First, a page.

Search found 54 matches

by pete-6
Wed Jan 09, 2008 2:38 pm
Forum: General chat
Topic: Co-ordinates/NGC numbers
Replies: 3
Views: 1346

This for the Messiers: http://www.seds.org/messier/data3.html and this for the NGCs and ICs (can also be used to look up by Messier number): http://www.seds.org/~spider/ngc/ngc.html Oh - and you might be interested in the Caldwell catalogue too: http://www.seds.org/messier/xtra/similar/caldwell.html...
by pete-6
Wed Dec 19, 2007 1:55 pm
Forum: General chat
Topic: Name a star
Replies: 17
Views: 4161

You're getting me all worried now! Have I let myself be duped, playing along, and helping someone out, with a crazy scheme which is purely there to make some entrepreneur a load of dosh? At least, what I contributed didn't cost anyone - including myself - anything! It was just a bit of fun - and I n...
by pete-6
Tue Dec 18, 2007 8:34 pm
Forum: General chat
Topic: Name a star
Replies: 17
Views: 4161

I obviously don't know the organization you are speaking of... Nor do I as it happens, my contact didn't tell me (I could ask her I suppose...). I looked at one of the sites (probably one of the same ones you looked at) - it looks like you get a pack including a star map, book, planisphere and othe...
by pete-6
Tue Dec 18, 2007 6:52 pm
Forum: General chat
Topic: Name a star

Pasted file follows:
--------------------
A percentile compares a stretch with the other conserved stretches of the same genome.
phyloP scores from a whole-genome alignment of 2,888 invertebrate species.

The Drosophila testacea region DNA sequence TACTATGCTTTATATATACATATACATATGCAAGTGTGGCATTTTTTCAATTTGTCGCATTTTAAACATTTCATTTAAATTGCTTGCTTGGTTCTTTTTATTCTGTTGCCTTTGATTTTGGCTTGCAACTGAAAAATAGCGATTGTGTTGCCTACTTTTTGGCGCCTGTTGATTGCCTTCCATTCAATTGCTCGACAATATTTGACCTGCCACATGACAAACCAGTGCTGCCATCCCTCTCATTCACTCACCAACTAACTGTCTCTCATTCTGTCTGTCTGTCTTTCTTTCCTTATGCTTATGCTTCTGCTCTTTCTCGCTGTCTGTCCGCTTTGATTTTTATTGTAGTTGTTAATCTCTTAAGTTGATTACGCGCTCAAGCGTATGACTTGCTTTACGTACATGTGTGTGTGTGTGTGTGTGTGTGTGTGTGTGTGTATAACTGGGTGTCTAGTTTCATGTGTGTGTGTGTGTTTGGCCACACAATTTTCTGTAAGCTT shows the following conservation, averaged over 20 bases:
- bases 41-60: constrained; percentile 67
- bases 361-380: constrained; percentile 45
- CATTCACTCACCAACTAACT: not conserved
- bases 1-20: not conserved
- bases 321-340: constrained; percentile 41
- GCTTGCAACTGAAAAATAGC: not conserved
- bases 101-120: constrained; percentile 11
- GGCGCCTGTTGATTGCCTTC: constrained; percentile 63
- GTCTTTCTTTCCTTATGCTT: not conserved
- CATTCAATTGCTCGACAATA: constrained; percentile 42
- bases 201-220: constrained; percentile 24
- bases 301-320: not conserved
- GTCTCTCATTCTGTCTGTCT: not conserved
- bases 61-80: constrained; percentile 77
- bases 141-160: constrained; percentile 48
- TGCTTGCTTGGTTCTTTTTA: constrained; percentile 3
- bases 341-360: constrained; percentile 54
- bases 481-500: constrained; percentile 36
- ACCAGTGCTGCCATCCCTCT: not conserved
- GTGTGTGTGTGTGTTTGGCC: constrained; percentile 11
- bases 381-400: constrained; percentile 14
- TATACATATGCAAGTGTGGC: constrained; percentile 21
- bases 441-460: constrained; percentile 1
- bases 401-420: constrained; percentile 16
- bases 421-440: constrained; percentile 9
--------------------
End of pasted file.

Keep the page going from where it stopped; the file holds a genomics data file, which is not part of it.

Replies: 17
Views: 4161

I got involved in one of these schemes in a marginal and rather off-beat way. Someone contacted me through another forum (a cycling one, not an astronomy forum) and asked me to take a picture of a particular star. I was given RA, declination, and magnitude, and after a bit of catalogue-hunting was a...
by pete-6
Wed Oct 31, 2007 7:57 pm
Forum: Observing
Topic: Major comet outburst by Comet P/Holmes
Replies: 254
Views: 71664

Vega wrote:Did you not get to see 73P/Schwassmann-Wachmann last year ?
Forgot about that one! Yes, have added it to the list, I actually imaged it last year (350D on 10" newtonian, 10 x 1min) and made a little animation. Not sure if I've posted it already on this forum.
by pete-6
Wed Oct 31, 2007 2:16 pm
Forum: Observing
Topic: Major comet outburst by Comet P/Holmes
Replies: 254
Views: 71664

Hope you get your chance before it fades Moggett. Still looking good last night, not quite as bright as A-Persei but still prominent. Actually I suppose most people's history of comet observing will be bound to contain more 'misses' than 'hits'. Those I can remember having seen or tried for, in my l...
by pete-6
Mon Oct 29, 2007 7:24 pm
Forum: Observing
Topic: Major comet outburst by Comet P/Holmes
Replies: 254
Views: 71664

Just seen it myself for the first time. SPECTACULAR! Don't miss this opportunity, folks, the best comet view since Hale Bopp IMO, and easy to observe because it will stay high in the sky throughout the night. It's not far from Mirfak and seems not far below it in brightness!
by pete-6
Wed Mar 07, 2007 11:45 am
Forum: Observing
Topic: Total Lunar Eclipse - 3rd March 2007
Replies: 132
Views: 54938

Must admit I'm not clear about the digressionary references to the SL-9 crash on Jupiter but no matter ... surely a comet crash is not only extremely rare, but - if it occurs on another planet :roll: - only accessible to the specialists (NASA etc.) and we general public only get to see the TV piccie...